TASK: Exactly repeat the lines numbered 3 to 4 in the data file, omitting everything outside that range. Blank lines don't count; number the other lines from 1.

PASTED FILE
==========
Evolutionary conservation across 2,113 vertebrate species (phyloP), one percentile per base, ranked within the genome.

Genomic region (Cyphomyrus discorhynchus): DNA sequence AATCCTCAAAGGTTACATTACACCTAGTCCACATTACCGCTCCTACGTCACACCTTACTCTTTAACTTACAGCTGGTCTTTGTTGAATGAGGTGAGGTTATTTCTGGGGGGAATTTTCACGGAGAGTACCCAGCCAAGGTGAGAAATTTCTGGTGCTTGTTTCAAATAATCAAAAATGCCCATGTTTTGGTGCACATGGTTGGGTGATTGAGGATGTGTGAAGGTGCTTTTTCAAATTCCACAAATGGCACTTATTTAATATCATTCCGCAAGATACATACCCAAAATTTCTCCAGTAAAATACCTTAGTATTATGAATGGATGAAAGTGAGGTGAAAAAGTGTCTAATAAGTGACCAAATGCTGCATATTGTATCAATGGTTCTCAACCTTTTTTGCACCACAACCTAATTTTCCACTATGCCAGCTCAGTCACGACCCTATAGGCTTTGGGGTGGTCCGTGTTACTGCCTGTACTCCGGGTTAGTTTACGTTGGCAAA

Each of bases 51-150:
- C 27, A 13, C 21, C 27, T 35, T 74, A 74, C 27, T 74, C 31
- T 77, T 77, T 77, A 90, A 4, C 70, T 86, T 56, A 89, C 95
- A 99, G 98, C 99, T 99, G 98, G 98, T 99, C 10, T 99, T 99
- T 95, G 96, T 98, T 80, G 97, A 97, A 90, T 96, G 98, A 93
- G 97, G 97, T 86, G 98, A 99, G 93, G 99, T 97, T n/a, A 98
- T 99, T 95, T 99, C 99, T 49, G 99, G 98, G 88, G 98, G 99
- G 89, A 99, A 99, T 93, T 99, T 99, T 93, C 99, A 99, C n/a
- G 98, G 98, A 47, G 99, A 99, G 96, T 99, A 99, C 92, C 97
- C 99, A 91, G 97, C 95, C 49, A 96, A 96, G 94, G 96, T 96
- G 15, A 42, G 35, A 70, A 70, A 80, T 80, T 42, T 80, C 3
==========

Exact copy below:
Each of bases 51-150:
- C 27, A 13, C 21, C 27, T 35, T 74, A 74, C 27, T 74, C 31